• Program Organizational Planning Management (cont’d)• Delegating responsibilities to each and every member of the Program along with their intended role and involvement in the Program• Establish Program communication activity and milestone deliverables• Develop a plan for Program time management involving • Activity definition • Activity sequencing • Activity duration estimation • Schedule development • Schedule control 113
    • Program Organizational Planning Management (cont’d)• Establish a detailed communication management and information and distribution system including • Administrative • Reporting • Daily deliverables • Weekly targets • Weekly progress reports • Establishing a frequency of reviews with team members, supervisors and management• Establish a detailed plan and format for the meetings to utilize the time efficiently and to get the most of the Program meetings 114
    • Program Organizational Planning Management (cont’d)• Establish a consistent method and format for information distribution among team members from electronic mail system to in person information and data distribution to providing status reports to supervisors and management• Create a Program issues database to allow Program team members an opportunity to record problems relating to the Program for effective communication and resolution of the issues along with proper monitoring of the issues that comes up during the implementation process• Evaluation and monitoring of the Program progress on a regular basis to keep track of the competency of the team and the Program for the timely execution of the Program 115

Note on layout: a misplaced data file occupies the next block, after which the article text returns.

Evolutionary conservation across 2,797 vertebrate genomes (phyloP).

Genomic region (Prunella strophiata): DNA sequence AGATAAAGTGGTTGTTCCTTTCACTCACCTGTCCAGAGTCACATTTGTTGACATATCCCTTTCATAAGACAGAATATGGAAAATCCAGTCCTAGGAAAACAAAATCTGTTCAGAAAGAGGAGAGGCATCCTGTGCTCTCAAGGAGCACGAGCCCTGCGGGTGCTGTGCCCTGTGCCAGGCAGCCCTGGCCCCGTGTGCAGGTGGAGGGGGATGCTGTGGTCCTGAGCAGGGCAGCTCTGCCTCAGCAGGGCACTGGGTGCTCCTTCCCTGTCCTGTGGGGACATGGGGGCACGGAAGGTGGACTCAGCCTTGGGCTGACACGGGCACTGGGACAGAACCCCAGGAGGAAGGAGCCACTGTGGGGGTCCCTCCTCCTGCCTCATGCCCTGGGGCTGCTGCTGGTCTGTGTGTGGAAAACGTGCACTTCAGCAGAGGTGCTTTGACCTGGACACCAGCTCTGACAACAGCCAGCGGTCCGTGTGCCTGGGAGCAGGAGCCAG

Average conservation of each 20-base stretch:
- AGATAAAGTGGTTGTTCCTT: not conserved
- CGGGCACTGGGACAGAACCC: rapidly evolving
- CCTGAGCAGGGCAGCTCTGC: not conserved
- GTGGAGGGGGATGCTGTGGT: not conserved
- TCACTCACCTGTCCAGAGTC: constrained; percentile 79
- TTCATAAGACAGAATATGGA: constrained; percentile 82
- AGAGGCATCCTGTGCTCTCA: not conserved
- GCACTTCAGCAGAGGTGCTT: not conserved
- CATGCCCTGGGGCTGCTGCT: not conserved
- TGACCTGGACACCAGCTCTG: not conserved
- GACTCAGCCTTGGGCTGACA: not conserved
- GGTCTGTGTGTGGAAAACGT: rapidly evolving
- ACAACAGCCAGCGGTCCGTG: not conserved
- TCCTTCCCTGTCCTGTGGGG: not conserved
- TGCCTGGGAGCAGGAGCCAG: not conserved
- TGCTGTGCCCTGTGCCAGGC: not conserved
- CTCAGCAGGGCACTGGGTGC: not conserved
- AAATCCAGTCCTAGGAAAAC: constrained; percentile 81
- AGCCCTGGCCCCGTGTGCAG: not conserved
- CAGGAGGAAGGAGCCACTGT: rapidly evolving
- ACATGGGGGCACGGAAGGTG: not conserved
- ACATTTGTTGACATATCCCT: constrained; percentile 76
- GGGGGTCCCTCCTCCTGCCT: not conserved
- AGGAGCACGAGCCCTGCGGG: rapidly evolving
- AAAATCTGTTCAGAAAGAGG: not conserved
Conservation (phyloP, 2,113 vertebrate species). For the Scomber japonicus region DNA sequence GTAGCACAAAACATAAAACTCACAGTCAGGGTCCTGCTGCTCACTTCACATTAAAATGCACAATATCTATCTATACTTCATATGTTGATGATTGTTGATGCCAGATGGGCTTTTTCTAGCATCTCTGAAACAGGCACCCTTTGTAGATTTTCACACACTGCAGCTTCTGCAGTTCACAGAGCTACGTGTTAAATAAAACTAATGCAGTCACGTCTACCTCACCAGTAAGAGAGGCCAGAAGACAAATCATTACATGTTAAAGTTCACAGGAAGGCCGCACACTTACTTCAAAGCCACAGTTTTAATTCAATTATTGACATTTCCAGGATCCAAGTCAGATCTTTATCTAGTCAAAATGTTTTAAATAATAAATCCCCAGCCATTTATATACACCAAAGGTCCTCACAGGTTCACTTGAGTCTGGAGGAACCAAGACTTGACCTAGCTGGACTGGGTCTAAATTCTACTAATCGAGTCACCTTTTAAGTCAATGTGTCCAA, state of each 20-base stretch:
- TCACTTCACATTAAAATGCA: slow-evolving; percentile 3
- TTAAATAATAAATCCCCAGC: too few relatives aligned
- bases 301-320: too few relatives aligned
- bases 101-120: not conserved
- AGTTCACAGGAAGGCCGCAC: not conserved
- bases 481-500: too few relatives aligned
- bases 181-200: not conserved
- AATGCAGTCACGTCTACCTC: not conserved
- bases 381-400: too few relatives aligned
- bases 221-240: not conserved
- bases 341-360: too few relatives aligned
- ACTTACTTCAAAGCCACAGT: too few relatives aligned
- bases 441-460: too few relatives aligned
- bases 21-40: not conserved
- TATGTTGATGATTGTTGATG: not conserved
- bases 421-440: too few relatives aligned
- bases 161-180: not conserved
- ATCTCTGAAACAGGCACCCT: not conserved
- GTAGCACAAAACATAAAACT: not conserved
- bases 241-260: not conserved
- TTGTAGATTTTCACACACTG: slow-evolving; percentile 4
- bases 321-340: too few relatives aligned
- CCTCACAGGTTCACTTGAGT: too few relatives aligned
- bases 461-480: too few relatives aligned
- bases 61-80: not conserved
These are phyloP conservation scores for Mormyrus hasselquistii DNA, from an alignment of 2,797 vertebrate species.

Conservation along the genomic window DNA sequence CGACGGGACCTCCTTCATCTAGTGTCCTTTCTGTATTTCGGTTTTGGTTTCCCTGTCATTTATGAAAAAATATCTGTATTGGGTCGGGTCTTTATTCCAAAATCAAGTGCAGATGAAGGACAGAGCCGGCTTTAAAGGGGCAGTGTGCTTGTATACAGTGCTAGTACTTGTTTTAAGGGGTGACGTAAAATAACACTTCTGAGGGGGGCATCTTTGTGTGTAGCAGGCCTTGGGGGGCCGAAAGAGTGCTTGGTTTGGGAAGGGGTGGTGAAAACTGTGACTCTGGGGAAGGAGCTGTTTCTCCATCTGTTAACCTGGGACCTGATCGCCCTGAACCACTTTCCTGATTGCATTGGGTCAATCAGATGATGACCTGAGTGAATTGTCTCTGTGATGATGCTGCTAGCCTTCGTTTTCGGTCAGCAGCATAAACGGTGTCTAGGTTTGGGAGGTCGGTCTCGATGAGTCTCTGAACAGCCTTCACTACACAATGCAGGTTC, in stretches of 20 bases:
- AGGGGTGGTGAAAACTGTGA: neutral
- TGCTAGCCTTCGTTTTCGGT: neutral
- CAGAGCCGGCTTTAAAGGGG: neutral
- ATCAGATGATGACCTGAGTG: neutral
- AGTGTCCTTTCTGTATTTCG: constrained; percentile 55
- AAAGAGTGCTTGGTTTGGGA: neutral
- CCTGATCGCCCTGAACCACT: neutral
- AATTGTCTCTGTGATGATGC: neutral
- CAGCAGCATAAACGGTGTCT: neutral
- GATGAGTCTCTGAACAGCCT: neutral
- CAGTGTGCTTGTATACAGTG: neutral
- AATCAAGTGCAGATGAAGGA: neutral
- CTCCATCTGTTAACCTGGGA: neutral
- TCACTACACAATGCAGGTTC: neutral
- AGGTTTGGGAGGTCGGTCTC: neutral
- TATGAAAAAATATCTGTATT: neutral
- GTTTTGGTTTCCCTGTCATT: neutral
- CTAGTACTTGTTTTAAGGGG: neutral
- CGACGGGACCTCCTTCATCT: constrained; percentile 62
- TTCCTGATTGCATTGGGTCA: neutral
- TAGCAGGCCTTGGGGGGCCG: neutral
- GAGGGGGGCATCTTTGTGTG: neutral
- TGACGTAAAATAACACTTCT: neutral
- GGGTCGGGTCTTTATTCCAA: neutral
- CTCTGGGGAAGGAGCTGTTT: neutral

• ERP Program Management Methodology – Program Resource AllocationBusiness Process Study Program Scope Management Program Plan Management Program Organizational Planning Program Resource Allocation Program Risk Management Program Execution and Implementation Program Training Going Live Program Report/Sign Off 116
    • Program Resource AllocationObjective : Proper allocation and delegation of theProgram resources to the Program deliverables tocomply with time and budget constraints along withProgram metrics for the successful implementation ofthe Program • Since ERP is a resource hungry Program, identify major resources namely money, manpower and material that is required for the Program • Analyze and evaluate the importance of each of these resources and its importance for the strategic goals of the Program for effective resource allocation • Prioritize these strategic goals of the Program 117
    • Program Resource Allocation (cont’d)• Develop simulations or create scenarios to allow flexibility and tolerances on the Program deliverables to prevent scope creep during the implementation process of the Program• Develop contingency plans to avoid budgetary issues• Develop a detailed methodology for complying with the above requirements where ever possible or applicable 118